I was on fire. It was an accident (I don’t want you to get the wrong impression). This was on the fourth of July. I was drunk and a little stoned and in a beach chair on Jenny’s back lawn at her barbeque with my eyes closed, and I was imagining that I was on a beach watching over baby sea turtles, shooing away gulls and these mean crabs and anything else that looked threatening. No sea turtles would die on my watch. Maybe I was half asleep, I don’t know.
What happened was: this dog was at the barbeque, a real muppet of a dog, with thick, wiry fur that pretty much always looked dirty, and she’d found this old half-rotten tennis ball, and she was going up to each person at the barbeque and seeing if they would throw it. The ball itself was pretty nasty and had been found God knows where. Jenny wasn’t the dog having kind. There weren’t many takers, and the ones that did take the dog up on her offer soon found that she was a particularly single-minded dog. She didn’t want to be pet, or her belly rubbed, or to play fetch with a stick instead, or to sit—she wanted you to throw the goddamn ball, and then throw it again when she brought it back. She was just that kind of dog.
She tried a lot of people before she got to Joan. I like Joan, genuinely I do. She’s got a friendly face and lousy posture, which is a combination I can trust. And it’s not like it’s her fault that she really loves dogs, but her roommate’s allergic, and so she tries a little too hard to get dog owners to notice that she really loves dogs so that they will remember her when they have to go out of town suddenly to attend a grandparent’s funeral and she will get a chance to feed Banjo or Waffles or whatever this particular dog’s name was. I don’t blame her one bit for it. A freak occurrence. Couldn’t be helped.
What happened was the ball was a little slimy and all from dog spit, so when Joan reared back to throw it, showing as much enthusiasm as the dog, it slipped loose, took an errant bounce off the base of a shade tree, and rolled to a stop underneath the still-live barbeque pit. It was one of those cheapie circular grills on three legs that Jenny set up for the veggie burgers.
You can guess how it went from here, I imagine. The dog careened into the grill, knocking it out from under itself, spilling live coals over the dog’s back. Joan screamed. The dog’s wiry hair caught fire, and she didn’t even yelp, because she had the ball, and she was headed back toward Joan, whose scream sent her running away in a panic. All my drunk friends jumped and turned toward the sound. They all looked at Joan first. Me, I’d seen it all happen. I was watching the dog.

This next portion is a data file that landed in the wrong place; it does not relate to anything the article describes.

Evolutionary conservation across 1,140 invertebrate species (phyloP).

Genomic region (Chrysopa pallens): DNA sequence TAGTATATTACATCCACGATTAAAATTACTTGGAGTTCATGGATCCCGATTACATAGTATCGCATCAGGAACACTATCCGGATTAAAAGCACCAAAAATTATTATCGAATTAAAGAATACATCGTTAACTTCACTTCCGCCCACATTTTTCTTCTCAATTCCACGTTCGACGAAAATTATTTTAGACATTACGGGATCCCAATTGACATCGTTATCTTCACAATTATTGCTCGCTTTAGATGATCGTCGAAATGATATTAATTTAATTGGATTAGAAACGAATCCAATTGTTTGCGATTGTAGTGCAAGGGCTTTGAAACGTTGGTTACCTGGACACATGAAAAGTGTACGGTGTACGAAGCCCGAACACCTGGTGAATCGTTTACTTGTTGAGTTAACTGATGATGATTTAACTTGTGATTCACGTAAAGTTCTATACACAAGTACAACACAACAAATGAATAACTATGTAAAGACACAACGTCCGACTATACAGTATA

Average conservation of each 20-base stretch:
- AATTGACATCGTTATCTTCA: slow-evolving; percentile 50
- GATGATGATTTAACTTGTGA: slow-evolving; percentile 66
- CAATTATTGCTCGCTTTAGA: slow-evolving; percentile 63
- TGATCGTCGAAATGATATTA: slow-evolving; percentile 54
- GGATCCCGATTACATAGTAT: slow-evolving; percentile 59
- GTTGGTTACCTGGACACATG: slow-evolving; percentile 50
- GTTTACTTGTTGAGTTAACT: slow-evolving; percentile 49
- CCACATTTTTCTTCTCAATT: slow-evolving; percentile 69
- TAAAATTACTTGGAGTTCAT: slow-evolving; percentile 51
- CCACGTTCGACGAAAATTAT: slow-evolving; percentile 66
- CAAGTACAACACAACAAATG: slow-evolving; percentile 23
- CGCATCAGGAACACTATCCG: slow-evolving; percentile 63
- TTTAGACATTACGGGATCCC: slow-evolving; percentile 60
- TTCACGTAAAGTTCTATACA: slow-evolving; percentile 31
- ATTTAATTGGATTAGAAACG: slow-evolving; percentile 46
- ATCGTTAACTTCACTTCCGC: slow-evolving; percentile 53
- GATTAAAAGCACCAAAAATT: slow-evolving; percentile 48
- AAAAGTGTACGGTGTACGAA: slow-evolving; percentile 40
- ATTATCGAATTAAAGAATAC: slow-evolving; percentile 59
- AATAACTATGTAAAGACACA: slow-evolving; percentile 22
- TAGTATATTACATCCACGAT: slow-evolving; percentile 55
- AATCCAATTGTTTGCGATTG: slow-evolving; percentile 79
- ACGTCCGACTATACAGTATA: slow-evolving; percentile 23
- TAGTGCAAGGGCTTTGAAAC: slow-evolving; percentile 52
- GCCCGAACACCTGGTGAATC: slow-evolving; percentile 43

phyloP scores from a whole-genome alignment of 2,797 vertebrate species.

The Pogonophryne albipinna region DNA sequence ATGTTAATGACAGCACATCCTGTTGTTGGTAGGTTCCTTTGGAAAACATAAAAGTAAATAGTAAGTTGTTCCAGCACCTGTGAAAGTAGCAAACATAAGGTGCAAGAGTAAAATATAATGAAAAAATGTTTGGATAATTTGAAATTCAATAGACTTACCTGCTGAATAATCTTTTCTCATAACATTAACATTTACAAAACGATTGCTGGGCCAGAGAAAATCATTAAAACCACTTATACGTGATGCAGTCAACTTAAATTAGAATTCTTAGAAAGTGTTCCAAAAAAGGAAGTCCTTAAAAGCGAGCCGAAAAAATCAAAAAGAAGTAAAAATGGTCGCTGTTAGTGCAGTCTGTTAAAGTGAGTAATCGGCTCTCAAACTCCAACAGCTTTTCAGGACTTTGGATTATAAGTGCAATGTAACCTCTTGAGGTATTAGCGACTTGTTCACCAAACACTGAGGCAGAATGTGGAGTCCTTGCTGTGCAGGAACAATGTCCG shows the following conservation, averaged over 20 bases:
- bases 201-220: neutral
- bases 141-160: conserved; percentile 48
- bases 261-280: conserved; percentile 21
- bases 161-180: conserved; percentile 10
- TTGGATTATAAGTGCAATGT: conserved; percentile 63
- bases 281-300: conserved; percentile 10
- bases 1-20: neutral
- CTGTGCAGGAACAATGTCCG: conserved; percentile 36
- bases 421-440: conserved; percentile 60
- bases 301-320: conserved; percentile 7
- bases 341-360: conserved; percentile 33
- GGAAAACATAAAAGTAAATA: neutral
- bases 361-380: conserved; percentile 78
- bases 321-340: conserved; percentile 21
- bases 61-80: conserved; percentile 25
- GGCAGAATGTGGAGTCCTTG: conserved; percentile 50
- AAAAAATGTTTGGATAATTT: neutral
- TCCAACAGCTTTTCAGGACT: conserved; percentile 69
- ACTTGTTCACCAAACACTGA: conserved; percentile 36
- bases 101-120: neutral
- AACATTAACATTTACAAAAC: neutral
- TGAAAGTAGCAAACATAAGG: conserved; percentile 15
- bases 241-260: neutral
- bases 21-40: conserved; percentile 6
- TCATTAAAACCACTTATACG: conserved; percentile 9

I don’t know when precisely the dog knew what kind of trouble she was in—I still think about it, sometimes—but she kept running towards and then away from people, and the look in her eyes, and the flames rising off of her too awful for mythologizing, and the smell, and the big bald cliché of a horror so inexplicably cruel.
No one knew what to do. Steven threw his drink. Mark ran away from the dog when it headed toward him. Joan kept screaming. I sat dumb in my chair wishing I were sober. Wishing there was something sensible to do when a dog is burning to death. But there isn’t anything.
When the dog turned toward me, it felt like I knew what would happen. She came close enough that I was able to reach out and hook a finger through her collar. Her momentum knocked my chair over, and even though my legs got all tangled up in it I was able to land sort of on top of her. I held her down as best I could while she squealed and bit at me. I knew I was being burned too, but mostly I held tight and tried to keep a clear head. I locked my arm around the dog’s neck and squeezed as hard as I could. The dog stopped struggling, and I felt something give in her throat. Someone ran up with the hose.
People said I was a hero, but I don’t know. I think they think I was just trying to hold her down or smother out the flames. I wasn’t. It seems cruel, and more than a little useless, to try and correct them.
I ended up with some minor burns and a ruined shirt and some very awkward sex with Joan, which maybe isn’t worth mentioning, but to me it’s part of the story. The dog’s owner, who I didn’t personally know, slipped quietly out of all of our lives, probably as relieved and eager not to see us again as we were. Last I hear he’d taken a job out in Las Cruces.
Every year when the new grad students come to town, somebody sees fit to tell it again. It’s always told a little wrong, just like every story. More often than not, the fresh-faced response is to turn to me and say that I was so lucky to not be hurt worse. I guess that’s true: I was lucky. A thing I may as well believe.